He’d be magically forced to obey any direct orders he was given.
Dobby only had a limited amount of free will about what he could do. House-elves can’t always help whether they betray their owners or not. They don’t need their master’s permission to do everything, and they can go against their owner’s wishes - as long as they weren’t specifically told not to do something. If they’re given a direct order, they’re magically forced to obey it. Kreacher is forced quiet by Harry telling him to shut up.
“Give him an order,’ said Dumbledore. ‘If he has passed into your ownership, he will have to obey. If not, then we shall have to think of some other means of keeping him from his rightful mistress.’
‘Won’t, won’t, won’t, WON’T!’
Kreacher’s voice had risen to a scream. Harry could think of nothing to say, except, ‘Kreacher, shut up!’
It looked for a moment as though Kreacher was going to choke. He grabbed his throat, his mouth still working furiously, his eyes bulging. After a few seconds of frantic gulping, he threw himself face forwards on to the carpet (Aunt Petunia whimpered) and beat the floor with his hands and feet, giving himself over to a violent, but entirely silent, tantrum.”
- Harry Potter and the Half-Blood Prince, Chapter 3 (Will and Won’t)
There’s no question of their moral willingness to obey or not - even though Kreacher considered serving Harry (who befriended Mudbloods, werewolves, and other sorts the Black family would disapprove of) a betrayal of his “true” masters, he was still forced to shut up. However, they are able to sneak around direct instructions. Depending on what Lucius told Dobby to do, he’d still be able to do everything he’d done to warn Harry. If they can think of a way around the direct order, then they can take those actions.
‘That’s the one,’ said Harry, foreseeing a great danger and determining to prevent it immediately. ‘And you’re forbidden to tip him off, Kreacher, or to show him what you’re up to, or to talk to him at all, or to write him messages, or … or to contact him in any way. Got it?’
He thought he could see Kreacher struggling to see a loophole in the instructions he had just been given, and waited. After a moment or two, and to Harry’s great satisfaction, Kreacher bowed deeply again and said, with bitter resentment, ‘Master thinks of everything and Kreacher must obey him even though Kreacher would much rather be the servant of the Malfoy boy, oh yes …”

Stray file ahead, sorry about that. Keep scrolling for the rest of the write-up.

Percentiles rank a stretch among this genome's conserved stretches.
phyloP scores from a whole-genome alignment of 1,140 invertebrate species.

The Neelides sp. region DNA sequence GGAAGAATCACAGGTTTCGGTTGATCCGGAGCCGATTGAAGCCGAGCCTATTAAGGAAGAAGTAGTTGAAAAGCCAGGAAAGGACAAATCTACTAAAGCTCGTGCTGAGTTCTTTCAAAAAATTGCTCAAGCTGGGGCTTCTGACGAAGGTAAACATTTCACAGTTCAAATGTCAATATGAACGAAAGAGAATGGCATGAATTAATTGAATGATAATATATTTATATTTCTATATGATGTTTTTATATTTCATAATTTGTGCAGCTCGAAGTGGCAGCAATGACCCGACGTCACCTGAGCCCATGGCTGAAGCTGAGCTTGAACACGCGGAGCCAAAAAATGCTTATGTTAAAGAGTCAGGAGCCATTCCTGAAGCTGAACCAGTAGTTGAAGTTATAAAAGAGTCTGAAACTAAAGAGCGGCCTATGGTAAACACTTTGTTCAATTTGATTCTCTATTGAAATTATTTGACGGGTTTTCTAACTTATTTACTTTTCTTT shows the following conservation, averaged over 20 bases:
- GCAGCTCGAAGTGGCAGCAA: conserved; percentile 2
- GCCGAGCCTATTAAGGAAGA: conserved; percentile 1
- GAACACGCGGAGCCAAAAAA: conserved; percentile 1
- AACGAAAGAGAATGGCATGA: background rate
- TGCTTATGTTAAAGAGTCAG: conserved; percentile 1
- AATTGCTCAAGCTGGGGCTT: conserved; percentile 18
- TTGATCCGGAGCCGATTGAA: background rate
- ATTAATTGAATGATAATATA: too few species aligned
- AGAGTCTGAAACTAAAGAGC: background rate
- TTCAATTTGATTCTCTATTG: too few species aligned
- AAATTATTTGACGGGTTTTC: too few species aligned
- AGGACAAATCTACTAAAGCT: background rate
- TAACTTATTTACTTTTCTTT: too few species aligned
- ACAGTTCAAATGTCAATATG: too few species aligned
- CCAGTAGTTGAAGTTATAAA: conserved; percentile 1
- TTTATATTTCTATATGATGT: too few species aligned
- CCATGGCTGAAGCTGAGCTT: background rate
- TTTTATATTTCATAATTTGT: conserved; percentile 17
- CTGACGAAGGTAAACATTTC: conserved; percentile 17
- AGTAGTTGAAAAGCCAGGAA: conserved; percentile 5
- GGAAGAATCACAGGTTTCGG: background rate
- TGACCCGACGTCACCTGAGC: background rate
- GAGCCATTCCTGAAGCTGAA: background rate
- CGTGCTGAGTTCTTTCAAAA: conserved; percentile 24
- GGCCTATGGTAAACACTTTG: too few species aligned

- Harry Potter and the Half-Blood Prince, Chapter 19 (Elf Tails)
Kreacher was unable to find any loophole, so he was completely unable to tell Draco he was being spied on. It seems Lucius was less specific and Dobby had better luck finding one.
He may also be magically forced to keep his master’s secrets.
When Harry went to visit Dobby in the Hogwarts kitchens, Dobby tells him that part of being a house-elf is keeping their masters’ secrets.
“Can’t house-elves speak their minds about their masters, then?’ Harry asked.
‘Oh, no, sir, no,’ said Dobby, looking suddenly serious.‘’Tis part of the house-elf’s enslavement, sir. We keeps their secrets and our silence, sir, we upholds the family’s honour, and we never speaks ill of them – though Professor Dumbledore told Dobby he does not insist upon this.”
- Harry Potter and the Goblet of Fire, Chapter 21 (The House-Elf Liberation Front)
How Dobby acted is consistent with being magically forced to keep Lucius’s secrets - he warned Harry not to go back to Hogwarts and told him there was a plot against him, but he never said who was involved in the plot.
Because of these reasons, Dobby was likely unable to say more.
From what else we’ve seen about house-elves and the bindings that keep them obeying their masters (to a certain degree), Dobby was likely unable to do more. He could visit and warn Harry but couldn’t actually tell him “Lucius is plotting against you”, so he tried using hints. Even pointing to Lucius and the diary follows this pattern - he didn’t speak his master’s secrets.